Twenty years ago, the world was facing a morally unbearable situation. On the bright side: there was – at last – an effective treatment for people living with HIV/AIDS (PLWHA). Patients in high-income countries could benefit from the antiretroviral tri-therapy, and their life-expectancy was restored. On the negative side: this therapy was, due to the high prices, mostly unavailable in lower-income countries. Access advocates including many PLWHA called for exceptions to patents, in order to bring prices down and scale up treatment everywhere. Countries like Brazil and Thailand, Malawi, … showed the way, and organizations such as Doctors without Borders also demonstrated the feasibility of treatment in fragile health systems. Meanwhile, the World Trade Organization (WTO) affirmed in the Doha Declaration on the TRIPS agreement and public health (2001) that intellectual property provisions should not prevent Members from taking measures to protect public health, thus providing reassurance that health can -and must- be prioritized over commercial interests.
Eventually, HIV treatment was scaled up – sadly, with a delay of some years, which caused millions of preventable death among disadvantaged communities. Among the factors that favored the scaling up of antiretrovirals in the developing world, were: WHO’s Medicines Prequalification, which since 2001 provides clear guidance on the availability of quality-assured generic antiretrovirals and makes it possible to believe that everyone in the world can have access to safe, effective, and affordable medicines; and the mobilization of civil society as powerful advocacy stakeholders. Activists and PLWHA, often representing grass-roots organizations from the global South and global North, were regularly attending WHO, UNAIDS and other high-level meetings, contributing to designing access strategies, while sharing the voices of those directly affected. Some examples: GMHC (formerly Gay Men’s Health Crisis), founded in January 1982 in New York City, or the Treatment Action Campaign, founded in December 1998 in South Africa; and people like Fatima Hassan, Gregg Gonsalves and Zackie Achmat. There were many more.
Today, we again face a morally unbearable situation whereby lifesaving vaccines are unfairly distributed globally. Just like when HIV triple therapy became available in affluent countries, the world again seems to lack a sense of urgency to correct the global (Covid vaccine) access gapas soon as possible. There’s a key difference though: compared with the early years of the HIV crisis, there seems to be much less space at decision-making levels for the voices of activists, grassroots organizations, and of those who are denied access to the vaccines. To the best of our knowledge, representatives of the under-vaccinated or unvaccinated communities, and of risk groups in lower-income countries, are seldom or not invited at events where international organizations and political platforms discuss how to resolve the vaccine inequity. While we lack hard evidence for this claim ( here’s a suggestion for social science researchers), it is likely that (almost) all who are attending key (vaccine access) related global events and fora (such as the ones from the WTO, G7, G20 etc. ) have been vaccinated by now, as they are usually middle-aged people or above, and belonging to the economic, political and/or scientific elites in their respective countries.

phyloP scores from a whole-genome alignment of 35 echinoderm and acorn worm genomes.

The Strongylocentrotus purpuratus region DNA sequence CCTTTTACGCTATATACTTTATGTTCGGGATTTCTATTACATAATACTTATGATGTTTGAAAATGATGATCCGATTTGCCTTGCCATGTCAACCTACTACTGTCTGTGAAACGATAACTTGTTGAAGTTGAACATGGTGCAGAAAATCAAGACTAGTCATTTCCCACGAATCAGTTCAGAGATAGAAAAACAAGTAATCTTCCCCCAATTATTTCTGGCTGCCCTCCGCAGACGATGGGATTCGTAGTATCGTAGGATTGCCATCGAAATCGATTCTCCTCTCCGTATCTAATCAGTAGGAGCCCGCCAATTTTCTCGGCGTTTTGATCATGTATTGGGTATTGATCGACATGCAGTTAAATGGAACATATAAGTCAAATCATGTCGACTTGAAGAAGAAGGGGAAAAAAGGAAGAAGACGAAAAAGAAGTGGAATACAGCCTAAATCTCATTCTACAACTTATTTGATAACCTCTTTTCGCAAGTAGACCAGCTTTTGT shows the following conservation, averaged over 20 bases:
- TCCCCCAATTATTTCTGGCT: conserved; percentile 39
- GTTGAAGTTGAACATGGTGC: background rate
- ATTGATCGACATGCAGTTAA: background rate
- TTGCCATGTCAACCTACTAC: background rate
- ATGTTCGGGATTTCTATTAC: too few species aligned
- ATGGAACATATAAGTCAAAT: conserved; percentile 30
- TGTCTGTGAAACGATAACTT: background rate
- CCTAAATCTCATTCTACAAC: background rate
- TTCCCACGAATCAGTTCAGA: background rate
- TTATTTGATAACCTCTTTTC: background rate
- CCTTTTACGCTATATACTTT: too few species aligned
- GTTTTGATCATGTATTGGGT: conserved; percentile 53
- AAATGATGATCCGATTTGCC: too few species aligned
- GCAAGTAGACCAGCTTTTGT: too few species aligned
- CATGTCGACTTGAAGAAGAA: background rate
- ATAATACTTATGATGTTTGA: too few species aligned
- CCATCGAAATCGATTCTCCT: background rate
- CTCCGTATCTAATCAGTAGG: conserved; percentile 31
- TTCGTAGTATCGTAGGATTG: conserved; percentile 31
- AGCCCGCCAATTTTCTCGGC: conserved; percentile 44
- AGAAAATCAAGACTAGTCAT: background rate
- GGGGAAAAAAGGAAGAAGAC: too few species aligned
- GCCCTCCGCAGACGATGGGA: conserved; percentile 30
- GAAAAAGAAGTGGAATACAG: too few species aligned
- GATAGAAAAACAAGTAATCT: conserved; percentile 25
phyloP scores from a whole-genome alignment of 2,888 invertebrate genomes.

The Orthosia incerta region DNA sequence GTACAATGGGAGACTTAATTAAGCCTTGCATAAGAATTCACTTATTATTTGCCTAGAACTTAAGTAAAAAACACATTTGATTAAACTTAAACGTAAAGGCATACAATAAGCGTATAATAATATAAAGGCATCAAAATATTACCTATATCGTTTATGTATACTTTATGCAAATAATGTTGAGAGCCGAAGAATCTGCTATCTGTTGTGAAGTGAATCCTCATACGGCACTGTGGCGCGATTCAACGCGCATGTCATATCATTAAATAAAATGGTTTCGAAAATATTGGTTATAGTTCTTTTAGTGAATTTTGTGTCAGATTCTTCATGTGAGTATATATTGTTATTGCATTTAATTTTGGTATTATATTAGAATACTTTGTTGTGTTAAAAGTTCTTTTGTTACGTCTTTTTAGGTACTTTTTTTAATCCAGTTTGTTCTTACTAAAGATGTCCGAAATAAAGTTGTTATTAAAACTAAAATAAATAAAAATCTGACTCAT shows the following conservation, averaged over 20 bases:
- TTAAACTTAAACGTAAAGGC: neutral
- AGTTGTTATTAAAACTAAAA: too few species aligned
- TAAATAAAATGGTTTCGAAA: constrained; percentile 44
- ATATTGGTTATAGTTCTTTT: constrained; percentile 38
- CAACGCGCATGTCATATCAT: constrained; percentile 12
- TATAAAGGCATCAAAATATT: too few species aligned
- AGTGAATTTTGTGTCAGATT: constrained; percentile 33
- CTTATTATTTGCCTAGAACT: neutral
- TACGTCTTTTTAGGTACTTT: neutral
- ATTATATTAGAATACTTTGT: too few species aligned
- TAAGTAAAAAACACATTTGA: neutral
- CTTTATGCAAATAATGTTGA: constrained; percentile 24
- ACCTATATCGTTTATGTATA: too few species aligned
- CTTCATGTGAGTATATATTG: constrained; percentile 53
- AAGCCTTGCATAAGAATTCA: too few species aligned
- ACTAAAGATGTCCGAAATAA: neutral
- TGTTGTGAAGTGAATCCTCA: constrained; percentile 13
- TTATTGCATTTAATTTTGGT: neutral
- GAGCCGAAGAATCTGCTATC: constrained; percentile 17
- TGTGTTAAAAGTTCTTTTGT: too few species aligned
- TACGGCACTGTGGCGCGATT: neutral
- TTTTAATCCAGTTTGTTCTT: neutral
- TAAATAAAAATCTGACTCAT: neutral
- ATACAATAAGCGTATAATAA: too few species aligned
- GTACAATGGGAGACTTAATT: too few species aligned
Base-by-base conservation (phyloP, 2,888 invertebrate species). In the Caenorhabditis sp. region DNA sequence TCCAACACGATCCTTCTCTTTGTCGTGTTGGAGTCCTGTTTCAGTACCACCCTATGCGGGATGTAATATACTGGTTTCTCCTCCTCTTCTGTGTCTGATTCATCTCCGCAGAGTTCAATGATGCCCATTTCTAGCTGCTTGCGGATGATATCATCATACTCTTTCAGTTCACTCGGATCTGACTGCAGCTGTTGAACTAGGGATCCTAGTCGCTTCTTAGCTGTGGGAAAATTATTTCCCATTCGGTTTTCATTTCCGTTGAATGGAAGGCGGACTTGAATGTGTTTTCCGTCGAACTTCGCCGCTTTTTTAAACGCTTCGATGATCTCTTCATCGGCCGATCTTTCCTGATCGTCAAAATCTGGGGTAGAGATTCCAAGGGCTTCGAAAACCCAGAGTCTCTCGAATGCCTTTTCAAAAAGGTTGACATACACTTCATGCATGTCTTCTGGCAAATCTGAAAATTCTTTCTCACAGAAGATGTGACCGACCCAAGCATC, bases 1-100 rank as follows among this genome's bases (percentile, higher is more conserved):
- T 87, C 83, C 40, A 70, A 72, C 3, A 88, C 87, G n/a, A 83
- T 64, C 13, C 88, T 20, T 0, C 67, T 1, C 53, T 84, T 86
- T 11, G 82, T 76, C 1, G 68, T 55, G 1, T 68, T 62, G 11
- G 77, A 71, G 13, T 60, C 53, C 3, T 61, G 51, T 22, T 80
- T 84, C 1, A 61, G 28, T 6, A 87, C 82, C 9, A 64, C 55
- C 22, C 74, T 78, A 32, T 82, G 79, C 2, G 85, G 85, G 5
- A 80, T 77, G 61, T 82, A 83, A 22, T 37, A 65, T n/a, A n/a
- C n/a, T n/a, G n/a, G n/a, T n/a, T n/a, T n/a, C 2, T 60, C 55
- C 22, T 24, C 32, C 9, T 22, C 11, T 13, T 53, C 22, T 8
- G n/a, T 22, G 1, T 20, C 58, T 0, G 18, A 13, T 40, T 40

True, compared to the early days of the HIV crisis, social media are now a powerful tool for activists and can amplify the voices from the field, in principle at least. But so far, the calls for vaccine equity launched via social media do not seem to reach and convince stakeholders beyond the world of global health. And yes, there has been a broad-based demand by civil society networks and (former) global leaders and UNAIDS, calling for a People’s Vaccine, to be considered a global public good and available to all, everywhere, free of charge. But it’s not like the most forceful People’s Vaccine proponents get a front seat at many of these global fora. And if they do get a seat, they’re often drowned in sessions with a bunch of other, more ‘mainstream’ voices. The same goes for many of the global (Covid related) ‘governance mechanisms’ in place. While efforts are now under way to establish local manufacturing sites for Covid-19 vaccines in countries like Senegal, Rwanda and South-Africa, these policy and cooperation discussions typically include local producers and government representatives, but no (direct) representatives of the affected populations as such, including patients and health care worker organizations.
Against that backdrop, it seems pertinent to ask whether such new partnerships and assemblies have the full moral and democratic legitimacy to design the roadmap for global access to the vaccine, if they lack first-hand experience of how it feels to urgently need a vaccine and not even get close to one. Functionaries, policy-makers, politicians, etc. need to be confronted to the experience of frontline healthcare staff, patients with chronic diseases and other categories at risk in countries with low or virtually no access to the vaccine. Keeping these key witnesses away from high-level platforms, on purpose or not, leads to a(n artificial) lack of sense of urgency, and can even create a dangerous moral alibi for the elites who are taking technical and political decisions on key issues for global health. Vaccine inequity is affecting the world along many dimensions -ethics, politics, economy, health, justice- and those most affected by inequity need to be given voice and visibility, at the highest levels, now.